10/12/2008 05:12 am ET Updated May 25, 2011

Transformative Campaign My Black Ass

Why isn't the Obama camp attacking Republicans for crying "sexism" left and right? Why isn't every Dem surrogate out there mocking Palin and her defenders with the same condescension with which Republicans and Obama surrogates mocked Hillary Clinton for suggesting that her gender was held against her?

On the democratic primary home field, Obama ducked, danced and weaved like a damn fine fighter. Today, he lumbers and lurches like a bum. His news soundbites (and folks, that's all most normal folks pay attention to) are about as distinctive as a mid-summer LA weather forecast. His speech is halting and tentative, as if he's verbally walking on eggshells. Close your eyes and listen. You'll find yourself screaming "figure out what the hell you want to say and say it!" His professorial mien appears toothless, dispassionate and yes, weak. It exudes a lack of drive and passion. Barack Obama seems significantly smaller than he did a few months ago.

It's as if he took criticisms and fears too much to heart. Of course, he needed to add some meat to his rhetorical mousse, as he did at Democratic convention. But he needn't sound like he swallowed a handful of Librium. His rhetorical style, borrowing significantly from the black church, was the device that telegraphed his passion. The style itself suggests gravity and mission, and he used its conventions admirably during the primaries. Since then, however, he seems to have largely abandoned it. Instead, he's trying to seem just like 'us' ("us" being working class whites). His story, the convention informed, was a quintessentially American one, just like 'yours.' His family, we were told, was just like 'yours.'

Well, by choosing the whitest woman in the world for a VP, a woman whose teenaged daughter's baby daddy called himself a "fucking redneck," Karl Rove's minions have effectively put a stake in that strategy's heart. The goal and effect of naming Sarah Palin was to put a bone through Obama's nose. He has never seemed blacker. And as a result of his own longstanding campaign strategy, which has not adjusted to the Palin pick, he has never seemed less significant.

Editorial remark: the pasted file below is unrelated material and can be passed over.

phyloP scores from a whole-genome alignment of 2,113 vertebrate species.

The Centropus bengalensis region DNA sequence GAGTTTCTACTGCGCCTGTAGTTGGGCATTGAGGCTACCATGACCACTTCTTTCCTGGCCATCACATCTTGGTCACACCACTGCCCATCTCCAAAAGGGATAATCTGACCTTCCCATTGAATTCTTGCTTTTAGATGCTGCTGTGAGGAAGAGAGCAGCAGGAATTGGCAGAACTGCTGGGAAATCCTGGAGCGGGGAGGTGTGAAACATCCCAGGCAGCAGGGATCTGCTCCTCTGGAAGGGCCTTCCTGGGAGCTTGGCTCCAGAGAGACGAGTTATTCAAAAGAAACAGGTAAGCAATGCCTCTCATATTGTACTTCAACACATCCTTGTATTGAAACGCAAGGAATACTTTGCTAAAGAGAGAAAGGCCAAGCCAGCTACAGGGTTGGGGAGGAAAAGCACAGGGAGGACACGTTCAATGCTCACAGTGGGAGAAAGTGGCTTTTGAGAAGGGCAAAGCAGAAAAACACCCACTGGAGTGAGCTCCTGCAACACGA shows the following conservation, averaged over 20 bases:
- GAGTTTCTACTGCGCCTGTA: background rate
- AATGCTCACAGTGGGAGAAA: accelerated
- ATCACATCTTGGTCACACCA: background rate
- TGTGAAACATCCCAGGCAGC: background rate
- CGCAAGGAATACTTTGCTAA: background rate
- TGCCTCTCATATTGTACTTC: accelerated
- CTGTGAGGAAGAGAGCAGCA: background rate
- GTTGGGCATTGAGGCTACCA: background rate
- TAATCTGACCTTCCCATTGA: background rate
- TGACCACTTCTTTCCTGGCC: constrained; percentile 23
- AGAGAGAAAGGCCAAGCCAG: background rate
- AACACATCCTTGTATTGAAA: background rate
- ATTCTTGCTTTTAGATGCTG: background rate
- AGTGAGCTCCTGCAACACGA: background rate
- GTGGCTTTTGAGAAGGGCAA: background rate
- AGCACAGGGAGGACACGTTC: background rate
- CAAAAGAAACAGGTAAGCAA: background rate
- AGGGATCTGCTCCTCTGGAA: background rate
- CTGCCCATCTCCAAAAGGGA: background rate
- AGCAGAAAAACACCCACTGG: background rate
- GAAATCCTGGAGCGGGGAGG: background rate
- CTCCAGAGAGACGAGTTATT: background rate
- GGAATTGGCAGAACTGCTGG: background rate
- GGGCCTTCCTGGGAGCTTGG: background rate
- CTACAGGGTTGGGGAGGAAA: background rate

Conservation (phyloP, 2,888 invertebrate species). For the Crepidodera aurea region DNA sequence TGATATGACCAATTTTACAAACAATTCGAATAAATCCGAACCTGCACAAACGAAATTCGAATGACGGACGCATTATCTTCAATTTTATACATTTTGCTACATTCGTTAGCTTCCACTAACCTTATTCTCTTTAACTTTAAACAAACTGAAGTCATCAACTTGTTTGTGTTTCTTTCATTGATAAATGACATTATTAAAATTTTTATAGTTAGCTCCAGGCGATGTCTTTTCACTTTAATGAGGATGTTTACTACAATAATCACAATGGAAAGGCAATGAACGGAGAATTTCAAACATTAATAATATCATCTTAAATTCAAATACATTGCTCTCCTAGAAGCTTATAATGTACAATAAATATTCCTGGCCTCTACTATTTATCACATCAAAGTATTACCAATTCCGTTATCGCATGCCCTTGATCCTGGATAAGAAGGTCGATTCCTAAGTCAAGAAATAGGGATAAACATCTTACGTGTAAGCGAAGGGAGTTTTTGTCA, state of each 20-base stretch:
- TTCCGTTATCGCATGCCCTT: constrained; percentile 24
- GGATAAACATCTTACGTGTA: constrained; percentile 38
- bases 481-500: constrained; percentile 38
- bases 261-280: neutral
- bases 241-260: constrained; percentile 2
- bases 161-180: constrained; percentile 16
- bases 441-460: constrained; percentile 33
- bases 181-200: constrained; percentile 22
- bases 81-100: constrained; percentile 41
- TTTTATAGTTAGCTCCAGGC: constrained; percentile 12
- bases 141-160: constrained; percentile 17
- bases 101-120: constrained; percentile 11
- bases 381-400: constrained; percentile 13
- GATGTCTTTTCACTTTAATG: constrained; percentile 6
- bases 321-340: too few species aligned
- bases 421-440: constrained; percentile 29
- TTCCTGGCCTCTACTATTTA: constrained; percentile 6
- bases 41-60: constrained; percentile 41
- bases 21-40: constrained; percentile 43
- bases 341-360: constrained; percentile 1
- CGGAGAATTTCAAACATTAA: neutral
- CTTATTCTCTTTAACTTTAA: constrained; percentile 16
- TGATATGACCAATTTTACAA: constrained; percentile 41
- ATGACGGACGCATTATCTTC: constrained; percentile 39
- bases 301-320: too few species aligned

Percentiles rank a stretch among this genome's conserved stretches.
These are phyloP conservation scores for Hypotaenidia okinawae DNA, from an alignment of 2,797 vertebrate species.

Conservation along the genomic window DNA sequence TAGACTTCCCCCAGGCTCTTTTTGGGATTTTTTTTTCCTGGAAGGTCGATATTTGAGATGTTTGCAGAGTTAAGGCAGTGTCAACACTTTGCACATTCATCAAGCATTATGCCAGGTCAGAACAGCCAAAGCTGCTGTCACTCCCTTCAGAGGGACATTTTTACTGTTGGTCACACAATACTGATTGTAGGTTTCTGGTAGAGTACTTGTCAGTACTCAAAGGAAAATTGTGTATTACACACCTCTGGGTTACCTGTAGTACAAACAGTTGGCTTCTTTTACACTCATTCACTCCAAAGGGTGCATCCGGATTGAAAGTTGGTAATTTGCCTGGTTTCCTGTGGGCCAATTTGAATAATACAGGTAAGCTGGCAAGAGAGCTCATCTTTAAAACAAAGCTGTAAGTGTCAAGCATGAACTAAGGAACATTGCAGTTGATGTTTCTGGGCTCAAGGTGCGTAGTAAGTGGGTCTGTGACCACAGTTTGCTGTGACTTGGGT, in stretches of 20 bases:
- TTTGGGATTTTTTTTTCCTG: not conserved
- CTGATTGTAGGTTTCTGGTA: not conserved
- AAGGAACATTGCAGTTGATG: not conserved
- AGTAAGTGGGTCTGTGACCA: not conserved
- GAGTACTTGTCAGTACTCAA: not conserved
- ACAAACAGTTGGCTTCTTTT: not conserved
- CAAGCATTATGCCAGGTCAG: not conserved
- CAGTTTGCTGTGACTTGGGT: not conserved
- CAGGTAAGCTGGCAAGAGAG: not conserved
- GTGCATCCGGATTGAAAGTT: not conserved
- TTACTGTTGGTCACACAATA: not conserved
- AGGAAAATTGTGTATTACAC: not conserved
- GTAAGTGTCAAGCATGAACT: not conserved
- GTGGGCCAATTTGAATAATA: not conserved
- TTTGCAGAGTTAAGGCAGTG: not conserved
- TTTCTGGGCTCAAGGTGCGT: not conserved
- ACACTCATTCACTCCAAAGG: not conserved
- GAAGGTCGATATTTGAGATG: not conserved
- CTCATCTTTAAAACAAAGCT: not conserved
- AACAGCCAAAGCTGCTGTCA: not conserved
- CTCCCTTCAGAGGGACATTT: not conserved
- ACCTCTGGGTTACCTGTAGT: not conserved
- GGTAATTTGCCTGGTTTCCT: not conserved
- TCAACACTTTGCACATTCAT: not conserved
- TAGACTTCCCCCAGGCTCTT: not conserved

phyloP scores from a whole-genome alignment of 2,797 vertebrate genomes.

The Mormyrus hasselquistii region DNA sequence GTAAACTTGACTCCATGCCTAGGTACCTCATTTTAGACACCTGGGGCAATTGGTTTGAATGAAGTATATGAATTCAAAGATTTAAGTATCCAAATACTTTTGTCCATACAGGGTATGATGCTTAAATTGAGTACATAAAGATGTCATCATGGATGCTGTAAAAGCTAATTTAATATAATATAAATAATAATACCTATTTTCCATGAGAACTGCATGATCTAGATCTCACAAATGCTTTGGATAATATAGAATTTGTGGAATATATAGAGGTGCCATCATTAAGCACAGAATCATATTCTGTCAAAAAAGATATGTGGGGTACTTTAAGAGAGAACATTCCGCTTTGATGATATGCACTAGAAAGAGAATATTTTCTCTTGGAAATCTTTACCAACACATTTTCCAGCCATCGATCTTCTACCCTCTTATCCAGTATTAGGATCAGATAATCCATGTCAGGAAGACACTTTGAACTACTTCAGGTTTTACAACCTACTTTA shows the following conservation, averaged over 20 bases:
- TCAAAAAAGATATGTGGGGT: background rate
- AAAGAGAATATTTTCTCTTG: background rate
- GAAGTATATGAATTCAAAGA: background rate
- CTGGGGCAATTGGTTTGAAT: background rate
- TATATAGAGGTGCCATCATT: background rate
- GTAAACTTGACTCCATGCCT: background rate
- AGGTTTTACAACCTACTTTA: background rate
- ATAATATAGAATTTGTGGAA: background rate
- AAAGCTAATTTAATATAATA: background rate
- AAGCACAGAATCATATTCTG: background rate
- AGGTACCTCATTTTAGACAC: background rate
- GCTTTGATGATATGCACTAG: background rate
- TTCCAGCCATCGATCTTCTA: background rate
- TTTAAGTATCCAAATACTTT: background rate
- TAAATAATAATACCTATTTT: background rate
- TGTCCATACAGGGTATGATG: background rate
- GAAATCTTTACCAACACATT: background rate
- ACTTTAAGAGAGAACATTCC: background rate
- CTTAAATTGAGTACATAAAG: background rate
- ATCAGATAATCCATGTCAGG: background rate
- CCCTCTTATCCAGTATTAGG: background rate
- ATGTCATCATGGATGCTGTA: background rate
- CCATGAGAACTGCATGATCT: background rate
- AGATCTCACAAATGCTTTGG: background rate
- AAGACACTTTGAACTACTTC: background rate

The Obama "just like 'us'" strategy is dead. His supposedly transformative candidacy has been reduced to just another political show--only the competition has a full-blown circus, while Obama's holding a sock puppet.

To reverse the trend, Obama needs to tie himself more closely to his white running mate, Joe Biden, just as McCain has tied himself to Palin. We need more Obama/Biden joint appearances. We need to see more photo ops of the two of them. He needs to aggressively ally himself with a white face.

To reverse the trend, Obama needs to return to his rhetorical roots. It seems the only arrow in his quiver through which he telegraphs passion. Without it, he's Adlai Stevenson. He needs to raise his voice.

To reverse the trend, Obama needs to use that rhetorical device to effectively trash his opponents. The device offers sufficient cover through which attack Sarah Palin for crying "sexism" without looking like a bully--because he'd be doing it in the robes of another minority.

To reverse the trend, Obama needs to use his rhetorical devices to rail, rouse and mock. He needs to shout to the rafters the Republican damage to the American economy and the American dream and he needs to shout just as loudly his intention and vision for remedying both.

Democratic primary voters took an extraordinary chance in foregoing a candidate with a surer path to the presidency in favor of a relatively unknown black man with a thin resume. The Obama camp assured us that this election would be different, that this time, there would be no politics of division, that he would raise the level of discourse and so would not face the same fate in the press and the public mind as his most recent predecessors.

It was bullshit then and it's bullshit now. We're right back where we've always been. The Democratic candidate is playing defense and the press is largely running Republican press releases. The swing states and swing voters will, again, decide the election. Only this time, the Repubs have the extra added gift of blackness to run against. And in American politics, that's a gift that keeps on giving.

It's time for a change. Let's see how nimble the Obama campaign really is.